Retail and Fast Food Outlets
Access to affordable, nutritious food may be an important determinant of a healthy diet. We have explored the location of different types of retail food outlets (multiple chain supermarkets, and convenience, specialist and discount stores, restaurants and fast food stores) in Glasgow, and have also studied the price and availability of a basket of every day foodstuffs.
It has been suggested that the price and availability of food locally may be an important mediating factor between neighbourhood deprivation, poor diet and obesity. However the evidence for such environmental determinants of poor diet is weak in the UK. In 1997 Steven Cummins, a doctoral student in the Unit, conducted a survey of 325 foodstores in Glasgow, collecting data on the price and availability of a pre-selected ‘basket’ of 57 food items via in-person visits.
In 2007 we followed this up with a repeat survey of these 325 shops, using the same food basket. We were able to audit 168 of these stores, many of the others having closed or changed function. We also conducted a new repeat cross-sectional survey to capture the retail environment, with an achieved sample size of 335 stores not included in the 1997 list (plus 73 that were), using the same food items plus additional items from the recently developed Healthy Eating Indicator Shopping Basket used in a project funded by the Food Standards Agency (Scotland). In both 1997 and 2007 we collected food price and availability data from all the major mainstream multiple supermarkets (e.g. Asda, Tesco, Sainsbury’s), plus a sample of discounters (e.g. Aldi, Netto), freezer centres (e.g. Farmfoods, Iceland), independents, and specialist shops (e.g. butchers, fishmongers, fruit & vegetable stores, bakers).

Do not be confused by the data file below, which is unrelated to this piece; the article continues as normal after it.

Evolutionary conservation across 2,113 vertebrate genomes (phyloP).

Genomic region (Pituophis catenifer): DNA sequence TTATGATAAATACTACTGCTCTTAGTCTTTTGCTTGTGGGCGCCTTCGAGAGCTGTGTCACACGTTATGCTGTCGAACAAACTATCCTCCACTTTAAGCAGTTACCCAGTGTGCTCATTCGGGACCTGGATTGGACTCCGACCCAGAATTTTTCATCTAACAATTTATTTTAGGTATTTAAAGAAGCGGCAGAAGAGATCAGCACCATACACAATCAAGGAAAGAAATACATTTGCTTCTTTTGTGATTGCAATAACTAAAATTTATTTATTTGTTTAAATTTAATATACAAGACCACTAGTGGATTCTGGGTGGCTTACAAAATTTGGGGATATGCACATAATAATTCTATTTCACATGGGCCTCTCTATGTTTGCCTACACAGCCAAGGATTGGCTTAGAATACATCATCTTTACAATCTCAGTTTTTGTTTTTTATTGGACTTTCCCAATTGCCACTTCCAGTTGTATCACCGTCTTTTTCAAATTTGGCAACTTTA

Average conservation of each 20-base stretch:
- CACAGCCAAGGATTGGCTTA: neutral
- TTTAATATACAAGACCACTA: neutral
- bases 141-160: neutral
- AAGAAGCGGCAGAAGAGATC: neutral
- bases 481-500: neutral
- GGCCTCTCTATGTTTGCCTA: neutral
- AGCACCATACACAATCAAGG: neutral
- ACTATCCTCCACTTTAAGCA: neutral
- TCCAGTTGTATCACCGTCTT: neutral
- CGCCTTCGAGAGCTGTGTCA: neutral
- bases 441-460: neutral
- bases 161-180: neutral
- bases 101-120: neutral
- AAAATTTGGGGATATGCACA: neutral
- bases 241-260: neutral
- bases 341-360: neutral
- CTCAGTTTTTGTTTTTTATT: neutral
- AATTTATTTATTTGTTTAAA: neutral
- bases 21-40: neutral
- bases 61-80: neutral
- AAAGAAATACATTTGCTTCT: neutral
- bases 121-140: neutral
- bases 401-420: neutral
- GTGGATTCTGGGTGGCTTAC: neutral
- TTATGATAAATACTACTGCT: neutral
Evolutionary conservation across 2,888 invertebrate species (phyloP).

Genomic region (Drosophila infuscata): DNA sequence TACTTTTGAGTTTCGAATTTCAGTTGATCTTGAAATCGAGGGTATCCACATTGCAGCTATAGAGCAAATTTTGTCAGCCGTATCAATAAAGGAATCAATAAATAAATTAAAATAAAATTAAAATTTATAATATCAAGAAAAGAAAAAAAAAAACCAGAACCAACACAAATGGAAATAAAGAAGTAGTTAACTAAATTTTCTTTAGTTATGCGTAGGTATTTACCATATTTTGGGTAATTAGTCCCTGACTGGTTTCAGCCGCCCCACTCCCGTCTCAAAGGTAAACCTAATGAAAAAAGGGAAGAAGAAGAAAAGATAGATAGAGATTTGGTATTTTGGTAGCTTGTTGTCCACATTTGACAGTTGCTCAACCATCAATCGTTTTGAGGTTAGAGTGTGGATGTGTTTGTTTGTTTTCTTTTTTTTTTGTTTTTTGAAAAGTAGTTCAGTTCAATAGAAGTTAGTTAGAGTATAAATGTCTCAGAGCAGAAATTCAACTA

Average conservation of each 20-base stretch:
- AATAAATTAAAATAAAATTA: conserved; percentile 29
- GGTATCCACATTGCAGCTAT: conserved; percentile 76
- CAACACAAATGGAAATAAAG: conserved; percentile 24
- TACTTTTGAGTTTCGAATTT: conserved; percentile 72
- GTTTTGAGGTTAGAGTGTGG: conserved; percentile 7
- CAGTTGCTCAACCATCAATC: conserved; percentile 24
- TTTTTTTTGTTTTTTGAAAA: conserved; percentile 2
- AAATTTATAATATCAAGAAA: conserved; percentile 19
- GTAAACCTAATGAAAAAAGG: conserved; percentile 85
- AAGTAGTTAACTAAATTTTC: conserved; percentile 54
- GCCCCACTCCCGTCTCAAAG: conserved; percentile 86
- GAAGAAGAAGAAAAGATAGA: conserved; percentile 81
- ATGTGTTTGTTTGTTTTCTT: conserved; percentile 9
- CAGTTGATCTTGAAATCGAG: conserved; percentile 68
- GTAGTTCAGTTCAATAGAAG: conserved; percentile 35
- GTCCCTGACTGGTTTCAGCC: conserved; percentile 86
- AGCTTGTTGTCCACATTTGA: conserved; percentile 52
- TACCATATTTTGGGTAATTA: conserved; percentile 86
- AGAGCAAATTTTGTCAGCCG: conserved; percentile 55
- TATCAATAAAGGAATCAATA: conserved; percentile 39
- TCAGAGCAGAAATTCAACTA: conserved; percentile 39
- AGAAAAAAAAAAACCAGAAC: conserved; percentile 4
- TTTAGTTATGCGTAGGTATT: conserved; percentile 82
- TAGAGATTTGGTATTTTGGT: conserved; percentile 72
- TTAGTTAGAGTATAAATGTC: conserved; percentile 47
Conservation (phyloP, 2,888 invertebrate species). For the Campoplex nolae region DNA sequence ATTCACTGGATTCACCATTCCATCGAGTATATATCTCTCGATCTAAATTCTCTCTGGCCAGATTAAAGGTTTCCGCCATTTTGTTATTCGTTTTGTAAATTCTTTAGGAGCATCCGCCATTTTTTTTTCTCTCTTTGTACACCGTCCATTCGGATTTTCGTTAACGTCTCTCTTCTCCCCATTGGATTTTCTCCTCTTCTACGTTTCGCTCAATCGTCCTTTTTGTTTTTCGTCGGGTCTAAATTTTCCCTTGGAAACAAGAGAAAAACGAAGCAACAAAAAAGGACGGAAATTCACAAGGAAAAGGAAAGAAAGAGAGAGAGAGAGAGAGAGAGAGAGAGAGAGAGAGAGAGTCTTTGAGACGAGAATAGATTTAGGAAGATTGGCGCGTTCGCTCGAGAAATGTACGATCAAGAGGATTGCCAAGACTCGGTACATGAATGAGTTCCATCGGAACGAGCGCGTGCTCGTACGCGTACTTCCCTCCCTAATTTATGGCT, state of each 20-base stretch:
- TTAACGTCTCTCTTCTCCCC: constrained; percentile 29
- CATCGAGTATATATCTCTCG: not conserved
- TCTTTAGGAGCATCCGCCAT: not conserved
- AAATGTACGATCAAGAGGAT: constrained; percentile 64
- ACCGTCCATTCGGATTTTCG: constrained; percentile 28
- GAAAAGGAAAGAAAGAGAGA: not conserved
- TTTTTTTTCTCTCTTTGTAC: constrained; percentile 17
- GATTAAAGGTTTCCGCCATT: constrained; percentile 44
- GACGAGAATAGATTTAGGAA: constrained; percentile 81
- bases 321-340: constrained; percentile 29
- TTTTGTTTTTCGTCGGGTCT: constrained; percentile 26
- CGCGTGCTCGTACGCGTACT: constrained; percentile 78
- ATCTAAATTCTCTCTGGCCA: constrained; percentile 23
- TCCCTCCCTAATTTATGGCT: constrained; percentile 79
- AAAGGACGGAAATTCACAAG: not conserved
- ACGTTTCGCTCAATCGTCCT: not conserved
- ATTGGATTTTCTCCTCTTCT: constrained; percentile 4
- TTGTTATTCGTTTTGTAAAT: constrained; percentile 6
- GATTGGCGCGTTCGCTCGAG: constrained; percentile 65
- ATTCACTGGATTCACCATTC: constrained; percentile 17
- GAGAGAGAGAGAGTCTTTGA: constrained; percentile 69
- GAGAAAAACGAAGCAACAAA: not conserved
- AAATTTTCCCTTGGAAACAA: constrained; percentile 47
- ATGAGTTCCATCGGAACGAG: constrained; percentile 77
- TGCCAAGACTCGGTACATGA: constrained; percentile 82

The 2007 project was conducted by a fieldforce under the supervision of Kate Campbell in the Unit’s survey office, and is a collaboration between Sally Macintyre and Steven Cummins, now Senior Lecturer and NIHR Fellow in the Department of Geography, Queen Mary, University of London. He was recently awarded a Philip Leverhulme Prize for his work on the socio-environmental determinants of health, much of which was carried out with researchers within the Unit.
We are exploring changes in the food retail environment, and whether there are any links between deprivation in local areas and the location of foodstores and the price and availability of healthy foods. In both 1997 and 2007 we found no evidence that poorer areas had less access to food shops.
We have reviewed the evidence about ‘food deserts' in the UK and abroad, and have found international variations in the distribution of food stores by deprivation.
We are collaborating on a study funded by the National Institutes of Health Public Health Research Programme to evaluate, via a randomised controlled trial, the convenience store ‘Change4life’ intervention. This has been developed by the Department of Health in collaboration with the Association of Convenience Stores in England, and involves local convenience stores being given encouragement, advice and resources to develop their ability to sell fruit and vegetables. The project is being led by Martin White at the University of Newcastle